At the start of the school year last August, I spent several days visiting a first-grade classroom in Austin, Texas, to see how the coronavirus pandemic was impacting teaching and learning after nearly two years of disruption. The academic impact was exactly what experts predicted: students were all over the map in their reading abilities. But I was struck by some less widely reported trends their teacher shared with me, like the pandemic’s impact on non-academic skills, including social-emotional, fine and gross motor skills. Many students were struggling with things like being able to use scissors, work independently and resolve conflicts.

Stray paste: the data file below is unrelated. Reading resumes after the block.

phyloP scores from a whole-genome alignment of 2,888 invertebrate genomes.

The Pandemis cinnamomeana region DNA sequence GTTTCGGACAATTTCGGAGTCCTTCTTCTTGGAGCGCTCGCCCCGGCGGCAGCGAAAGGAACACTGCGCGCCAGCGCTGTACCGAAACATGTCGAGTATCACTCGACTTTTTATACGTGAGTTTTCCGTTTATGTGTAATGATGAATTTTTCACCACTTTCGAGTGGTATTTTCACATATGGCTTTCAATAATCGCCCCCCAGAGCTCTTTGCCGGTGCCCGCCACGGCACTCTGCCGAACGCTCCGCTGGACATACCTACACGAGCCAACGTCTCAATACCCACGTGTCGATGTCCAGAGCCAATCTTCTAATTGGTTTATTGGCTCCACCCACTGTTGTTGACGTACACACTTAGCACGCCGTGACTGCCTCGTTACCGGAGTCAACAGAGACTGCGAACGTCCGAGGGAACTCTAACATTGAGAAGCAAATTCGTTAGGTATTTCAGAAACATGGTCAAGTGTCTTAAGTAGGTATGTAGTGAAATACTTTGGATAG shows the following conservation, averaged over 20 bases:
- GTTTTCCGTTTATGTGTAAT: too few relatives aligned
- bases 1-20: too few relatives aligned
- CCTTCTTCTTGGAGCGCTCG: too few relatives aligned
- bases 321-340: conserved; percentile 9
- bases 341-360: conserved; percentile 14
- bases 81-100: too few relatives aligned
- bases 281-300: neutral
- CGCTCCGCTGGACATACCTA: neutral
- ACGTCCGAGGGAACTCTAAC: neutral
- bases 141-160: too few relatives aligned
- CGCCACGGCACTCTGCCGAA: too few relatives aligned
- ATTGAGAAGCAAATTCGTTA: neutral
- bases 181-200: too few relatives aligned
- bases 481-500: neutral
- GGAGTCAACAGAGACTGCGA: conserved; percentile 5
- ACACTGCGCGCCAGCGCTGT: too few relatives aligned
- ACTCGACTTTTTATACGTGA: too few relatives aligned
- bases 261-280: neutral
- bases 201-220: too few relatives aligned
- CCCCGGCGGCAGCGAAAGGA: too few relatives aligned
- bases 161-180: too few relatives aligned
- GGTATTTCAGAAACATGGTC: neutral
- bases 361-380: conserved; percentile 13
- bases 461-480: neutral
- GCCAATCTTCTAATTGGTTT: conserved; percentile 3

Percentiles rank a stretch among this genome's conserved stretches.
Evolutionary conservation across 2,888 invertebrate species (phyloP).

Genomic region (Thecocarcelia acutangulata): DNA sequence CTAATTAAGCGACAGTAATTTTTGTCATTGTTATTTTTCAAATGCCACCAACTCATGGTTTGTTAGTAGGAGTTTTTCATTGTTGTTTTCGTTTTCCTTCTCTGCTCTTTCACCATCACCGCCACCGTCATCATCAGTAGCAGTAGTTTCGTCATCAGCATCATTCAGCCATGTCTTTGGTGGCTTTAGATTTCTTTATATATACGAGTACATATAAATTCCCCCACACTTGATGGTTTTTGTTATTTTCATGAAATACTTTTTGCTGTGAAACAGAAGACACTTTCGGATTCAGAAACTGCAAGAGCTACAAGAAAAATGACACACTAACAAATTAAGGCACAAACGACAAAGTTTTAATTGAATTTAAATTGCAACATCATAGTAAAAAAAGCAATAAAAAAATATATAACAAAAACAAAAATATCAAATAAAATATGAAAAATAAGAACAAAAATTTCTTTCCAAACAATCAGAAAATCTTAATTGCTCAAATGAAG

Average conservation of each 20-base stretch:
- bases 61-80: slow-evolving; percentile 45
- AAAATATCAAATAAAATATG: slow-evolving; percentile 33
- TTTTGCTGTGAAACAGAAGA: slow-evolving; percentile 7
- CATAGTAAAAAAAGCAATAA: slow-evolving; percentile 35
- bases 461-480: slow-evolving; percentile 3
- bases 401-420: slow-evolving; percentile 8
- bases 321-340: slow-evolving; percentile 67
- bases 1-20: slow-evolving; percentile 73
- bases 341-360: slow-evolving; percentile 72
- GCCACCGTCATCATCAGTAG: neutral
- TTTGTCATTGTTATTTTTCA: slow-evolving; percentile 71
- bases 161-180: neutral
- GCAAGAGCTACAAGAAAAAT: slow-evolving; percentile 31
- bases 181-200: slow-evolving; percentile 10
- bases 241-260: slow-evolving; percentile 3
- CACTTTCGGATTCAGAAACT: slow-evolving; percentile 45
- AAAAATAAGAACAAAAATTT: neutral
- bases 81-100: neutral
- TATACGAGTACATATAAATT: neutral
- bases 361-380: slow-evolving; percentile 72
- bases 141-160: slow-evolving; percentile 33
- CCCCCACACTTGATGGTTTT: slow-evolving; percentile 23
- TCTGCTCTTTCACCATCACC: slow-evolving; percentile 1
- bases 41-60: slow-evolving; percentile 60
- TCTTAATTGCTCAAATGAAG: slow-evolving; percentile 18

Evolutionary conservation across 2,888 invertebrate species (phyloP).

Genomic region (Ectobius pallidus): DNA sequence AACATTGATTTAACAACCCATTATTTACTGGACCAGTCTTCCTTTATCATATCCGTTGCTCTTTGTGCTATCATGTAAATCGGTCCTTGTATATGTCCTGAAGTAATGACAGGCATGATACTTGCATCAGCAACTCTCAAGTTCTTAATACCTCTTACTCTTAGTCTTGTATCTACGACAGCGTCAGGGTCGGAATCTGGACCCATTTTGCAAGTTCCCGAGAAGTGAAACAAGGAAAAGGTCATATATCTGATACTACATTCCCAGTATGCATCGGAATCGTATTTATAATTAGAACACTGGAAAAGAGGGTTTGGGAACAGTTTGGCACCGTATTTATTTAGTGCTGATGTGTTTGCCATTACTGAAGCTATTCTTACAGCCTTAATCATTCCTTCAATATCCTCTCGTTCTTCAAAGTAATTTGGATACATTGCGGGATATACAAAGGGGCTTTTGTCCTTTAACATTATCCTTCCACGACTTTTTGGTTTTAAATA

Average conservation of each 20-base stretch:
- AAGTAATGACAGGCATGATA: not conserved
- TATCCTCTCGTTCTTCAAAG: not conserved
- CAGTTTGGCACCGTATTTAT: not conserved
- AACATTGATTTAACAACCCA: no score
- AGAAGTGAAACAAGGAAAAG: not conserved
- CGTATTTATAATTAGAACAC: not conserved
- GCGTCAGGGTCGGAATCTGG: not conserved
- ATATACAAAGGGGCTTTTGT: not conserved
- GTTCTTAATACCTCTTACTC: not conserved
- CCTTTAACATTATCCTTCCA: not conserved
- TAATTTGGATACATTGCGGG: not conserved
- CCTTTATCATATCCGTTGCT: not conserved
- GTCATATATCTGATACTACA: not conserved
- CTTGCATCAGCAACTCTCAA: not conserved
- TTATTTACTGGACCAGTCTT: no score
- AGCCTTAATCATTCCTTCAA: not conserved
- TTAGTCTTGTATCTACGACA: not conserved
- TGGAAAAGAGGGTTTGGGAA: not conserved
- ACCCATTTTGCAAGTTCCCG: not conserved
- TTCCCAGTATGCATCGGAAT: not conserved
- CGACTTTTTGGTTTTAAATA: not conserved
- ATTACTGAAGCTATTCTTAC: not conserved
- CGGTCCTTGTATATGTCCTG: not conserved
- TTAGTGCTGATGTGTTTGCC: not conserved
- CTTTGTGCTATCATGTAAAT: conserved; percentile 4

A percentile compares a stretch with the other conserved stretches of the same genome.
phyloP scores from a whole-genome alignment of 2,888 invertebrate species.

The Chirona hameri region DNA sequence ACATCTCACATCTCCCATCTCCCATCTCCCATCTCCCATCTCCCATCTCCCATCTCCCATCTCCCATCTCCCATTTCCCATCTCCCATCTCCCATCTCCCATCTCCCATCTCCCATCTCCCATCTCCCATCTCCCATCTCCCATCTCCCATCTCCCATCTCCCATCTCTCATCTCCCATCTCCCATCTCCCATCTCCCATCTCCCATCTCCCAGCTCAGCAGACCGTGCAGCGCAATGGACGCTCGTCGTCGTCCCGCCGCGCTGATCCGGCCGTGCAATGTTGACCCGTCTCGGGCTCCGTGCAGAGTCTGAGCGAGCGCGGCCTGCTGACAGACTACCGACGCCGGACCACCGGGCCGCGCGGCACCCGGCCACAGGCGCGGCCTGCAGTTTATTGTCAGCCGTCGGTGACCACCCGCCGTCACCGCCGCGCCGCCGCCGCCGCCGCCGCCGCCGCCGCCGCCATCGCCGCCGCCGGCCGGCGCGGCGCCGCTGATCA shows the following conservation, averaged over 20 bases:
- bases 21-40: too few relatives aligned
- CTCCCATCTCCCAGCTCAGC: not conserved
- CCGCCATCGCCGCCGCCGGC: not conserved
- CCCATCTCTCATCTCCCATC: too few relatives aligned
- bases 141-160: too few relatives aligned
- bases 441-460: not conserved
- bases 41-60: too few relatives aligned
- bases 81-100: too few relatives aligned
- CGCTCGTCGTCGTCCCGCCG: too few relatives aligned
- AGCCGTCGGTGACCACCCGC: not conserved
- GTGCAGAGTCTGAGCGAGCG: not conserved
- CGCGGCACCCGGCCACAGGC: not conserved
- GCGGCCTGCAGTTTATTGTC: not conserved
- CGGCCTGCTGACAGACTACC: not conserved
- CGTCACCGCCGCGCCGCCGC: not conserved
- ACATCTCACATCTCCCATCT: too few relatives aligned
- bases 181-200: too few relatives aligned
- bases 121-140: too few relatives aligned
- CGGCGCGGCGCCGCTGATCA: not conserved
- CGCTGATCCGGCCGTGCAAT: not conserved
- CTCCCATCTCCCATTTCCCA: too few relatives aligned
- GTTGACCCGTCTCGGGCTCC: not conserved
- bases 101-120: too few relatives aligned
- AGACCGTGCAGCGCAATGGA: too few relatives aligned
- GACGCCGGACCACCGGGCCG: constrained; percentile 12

As the pandemic trudges on, here are three strategies experts recommend to address student (and teacher) needs, a prerequisite for closing academic gaps:

  1. Acknowledge the trauma students have faced
  2. Explicitly teach children conflict resolution and other skills, even those they are already expected to know
  3. Support the emotional needs of teachers

Read the full article about easing trauma for students and educators by Jackie Mader at The Hechinger Report.